Saturday, September 17, 2011

Is Cyberpunk still punk?

At the beginning of the month I wrote a post as part of The Future Fire's alphabetic genre blog marathon, titled C is for Cyberpunk. I'm not going to go back over that ground here (I discussed the definition of the genre, the question of whether cyberpunk has to include computer networks, and the question of whether cyberpunk was a uniquely 1980s phenomenon), so go read the post over there if you're interested in all that.

I want to start here from the observation that in its original incarnation, as typified by the works of William Gibson, the criticism of Bruce Sterling, and the personal computer obsession of the 80s, cyberpunk was a genre about a world in which technology was making science fiction come true on a daily basis. If it feels like that excitement is gone from your typical Anglo-American scifi about information technology, that's because computers are no longer new and exciting and scary (although big business is still scared of and trying to control/regulate the Internet); they're no longer changing the world every day, and most importantly are no longer the preserve of an underclass of elite and rebellious users.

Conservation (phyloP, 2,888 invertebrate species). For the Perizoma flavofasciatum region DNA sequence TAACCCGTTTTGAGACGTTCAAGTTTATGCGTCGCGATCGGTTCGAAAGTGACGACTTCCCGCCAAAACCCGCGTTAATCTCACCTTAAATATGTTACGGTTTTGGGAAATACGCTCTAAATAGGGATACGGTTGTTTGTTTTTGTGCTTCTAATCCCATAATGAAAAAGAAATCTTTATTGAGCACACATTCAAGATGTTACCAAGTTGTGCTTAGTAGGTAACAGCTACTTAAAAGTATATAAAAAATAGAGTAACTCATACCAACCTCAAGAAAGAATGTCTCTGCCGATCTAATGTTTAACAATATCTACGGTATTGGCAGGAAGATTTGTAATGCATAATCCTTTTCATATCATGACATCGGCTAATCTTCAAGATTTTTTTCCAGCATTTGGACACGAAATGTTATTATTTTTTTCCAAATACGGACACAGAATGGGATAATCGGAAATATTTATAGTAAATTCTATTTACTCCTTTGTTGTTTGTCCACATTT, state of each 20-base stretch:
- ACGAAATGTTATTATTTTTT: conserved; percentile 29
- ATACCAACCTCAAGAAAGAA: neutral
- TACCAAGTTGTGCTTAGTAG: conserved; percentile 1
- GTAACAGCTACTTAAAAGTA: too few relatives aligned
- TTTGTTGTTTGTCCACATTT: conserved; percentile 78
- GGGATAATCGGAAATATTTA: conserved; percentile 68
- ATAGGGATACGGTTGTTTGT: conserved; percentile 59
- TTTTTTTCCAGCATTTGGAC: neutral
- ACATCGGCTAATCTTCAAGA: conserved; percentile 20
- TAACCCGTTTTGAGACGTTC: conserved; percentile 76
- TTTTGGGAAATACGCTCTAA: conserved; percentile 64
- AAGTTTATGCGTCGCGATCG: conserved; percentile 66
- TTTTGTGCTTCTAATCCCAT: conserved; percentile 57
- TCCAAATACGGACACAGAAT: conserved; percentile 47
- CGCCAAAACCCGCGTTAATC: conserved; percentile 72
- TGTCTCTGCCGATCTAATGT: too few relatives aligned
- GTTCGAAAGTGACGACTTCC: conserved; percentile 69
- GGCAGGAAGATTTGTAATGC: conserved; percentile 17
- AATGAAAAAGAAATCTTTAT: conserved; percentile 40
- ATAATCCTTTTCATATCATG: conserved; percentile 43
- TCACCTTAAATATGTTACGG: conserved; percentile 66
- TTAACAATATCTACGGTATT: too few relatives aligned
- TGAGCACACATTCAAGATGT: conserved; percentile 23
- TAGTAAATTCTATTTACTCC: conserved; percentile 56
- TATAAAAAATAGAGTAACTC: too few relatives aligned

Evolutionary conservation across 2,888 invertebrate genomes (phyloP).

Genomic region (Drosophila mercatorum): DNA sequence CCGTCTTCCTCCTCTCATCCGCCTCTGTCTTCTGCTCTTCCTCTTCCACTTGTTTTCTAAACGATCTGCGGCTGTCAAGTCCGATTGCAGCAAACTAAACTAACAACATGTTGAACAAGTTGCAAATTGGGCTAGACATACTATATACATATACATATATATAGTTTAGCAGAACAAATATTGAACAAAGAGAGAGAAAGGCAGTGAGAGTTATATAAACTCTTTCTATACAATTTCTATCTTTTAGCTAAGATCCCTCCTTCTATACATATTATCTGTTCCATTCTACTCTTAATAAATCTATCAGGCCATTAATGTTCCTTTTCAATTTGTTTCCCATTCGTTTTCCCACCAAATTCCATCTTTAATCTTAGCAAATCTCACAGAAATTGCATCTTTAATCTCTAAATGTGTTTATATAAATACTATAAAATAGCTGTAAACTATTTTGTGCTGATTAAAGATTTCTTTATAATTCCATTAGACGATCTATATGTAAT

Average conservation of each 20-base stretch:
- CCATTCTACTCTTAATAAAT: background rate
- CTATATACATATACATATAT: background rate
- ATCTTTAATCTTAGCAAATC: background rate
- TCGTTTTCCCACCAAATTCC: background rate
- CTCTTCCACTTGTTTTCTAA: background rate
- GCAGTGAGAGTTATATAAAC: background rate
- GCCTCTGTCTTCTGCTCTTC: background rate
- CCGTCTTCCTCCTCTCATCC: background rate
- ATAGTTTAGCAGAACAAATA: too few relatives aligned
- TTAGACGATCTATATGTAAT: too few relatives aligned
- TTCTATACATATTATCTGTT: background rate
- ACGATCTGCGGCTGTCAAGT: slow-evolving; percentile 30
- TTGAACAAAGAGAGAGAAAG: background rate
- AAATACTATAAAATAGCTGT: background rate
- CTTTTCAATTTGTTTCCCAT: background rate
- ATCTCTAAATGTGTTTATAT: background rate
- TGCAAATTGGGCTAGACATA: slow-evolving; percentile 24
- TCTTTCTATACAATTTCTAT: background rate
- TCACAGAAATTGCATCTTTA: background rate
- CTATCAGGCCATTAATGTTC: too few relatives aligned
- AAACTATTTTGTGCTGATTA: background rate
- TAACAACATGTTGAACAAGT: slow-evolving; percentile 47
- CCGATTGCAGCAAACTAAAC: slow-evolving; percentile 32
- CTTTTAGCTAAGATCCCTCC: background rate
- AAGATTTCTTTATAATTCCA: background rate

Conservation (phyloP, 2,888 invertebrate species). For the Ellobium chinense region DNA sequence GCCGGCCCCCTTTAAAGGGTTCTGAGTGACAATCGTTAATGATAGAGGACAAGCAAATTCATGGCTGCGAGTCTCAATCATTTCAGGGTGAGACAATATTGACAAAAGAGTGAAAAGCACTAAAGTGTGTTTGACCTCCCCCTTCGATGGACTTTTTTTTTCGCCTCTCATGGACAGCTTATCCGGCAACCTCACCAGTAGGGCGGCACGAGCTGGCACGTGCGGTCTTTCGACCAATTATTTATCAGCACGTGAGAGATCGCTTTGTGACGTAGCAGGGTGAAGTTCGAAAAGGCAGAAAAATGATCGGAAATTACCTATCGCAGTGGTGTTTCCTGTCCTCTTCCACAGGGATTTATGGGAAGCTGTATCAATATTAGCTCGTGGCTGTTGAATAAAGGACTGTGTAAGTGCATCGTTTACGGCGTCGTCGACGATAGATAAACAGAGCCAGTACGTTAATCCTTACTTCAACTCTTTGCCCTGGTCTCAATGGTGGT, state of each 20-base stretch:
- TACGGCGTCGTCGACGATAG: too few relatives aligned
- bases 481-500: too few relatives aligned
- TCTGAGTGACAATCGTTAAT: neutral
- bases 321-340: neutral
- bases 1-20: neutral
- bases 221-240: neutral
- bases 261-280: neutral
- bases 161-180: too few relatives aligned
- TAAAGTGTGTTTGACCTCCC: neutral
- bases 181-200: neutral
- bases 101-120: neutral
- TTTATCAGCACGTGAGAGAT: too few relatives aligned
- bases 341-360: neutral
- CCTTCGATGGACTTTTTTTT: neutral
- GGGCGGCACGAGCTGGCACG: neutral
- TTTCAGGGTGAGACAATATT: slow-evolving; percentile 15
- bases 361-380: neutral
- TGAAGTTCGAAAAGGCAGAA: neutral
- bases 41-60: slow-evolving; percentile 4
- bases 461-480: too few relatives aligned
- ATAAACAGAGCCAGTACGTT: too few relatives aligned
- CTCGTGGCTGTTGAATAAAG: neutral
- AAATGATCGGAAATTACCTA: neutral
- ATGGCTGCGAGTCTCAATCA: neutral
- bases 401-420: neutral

But as several commenters on the original blog post (especially Kathryn Allan's blog, 'On the Margins', and a lively Twitter chat) reminded me, cyberpunk is by no means dead as a radical and exciting genre. To claim that no one has written cyberpunk since Gibson, Sterling, Cadigan and Stephenson (and smug "post-cyberpunks" like Doctorow, Stross and Di Filippo) disavowed the genre, is to paint out of the picture the truly radical cyberpunk being written by authors outside of the self-fulfilling mainstream. Authors such as Nalo Hopkinson, Tricia Sullivan and Nicola Griffith have written a feminist (and in some cases non-Anglo) perspective on cyberpunk; Jonathan Dotse writes Afro-cyberpunk set in a near-future Ghana; M. Christian takes cyberpunk themes and makes them sexually graphic and/or queer.

Information technology is still changing the world, and in exciting and frightening ways, but it's not doing it so much in London, New York and Tokyo any more. Think of the human web of cellphone users and mesh networked laptops in rural India and sub-Saharran Africa, where lives and livelihoods are literally being changed by information and communication technologies, and you'll see new possibilities for cyberpunk scenarios and behaviour. If you want to see the future of cyberpunk, don't look to a white man in mirrorshades or reading Wired; look outside of that box. It's a pretty exciting world out there if you only open your eyes to it.

As a final note, and to join the chorus of voices singing #YesGayYA (read Cleolinda's wonderful summary if that's news to you): I'd love to see a Queer Cyberpunk novel for young adults in which emerging technology really is making a radical difference in people's lives.

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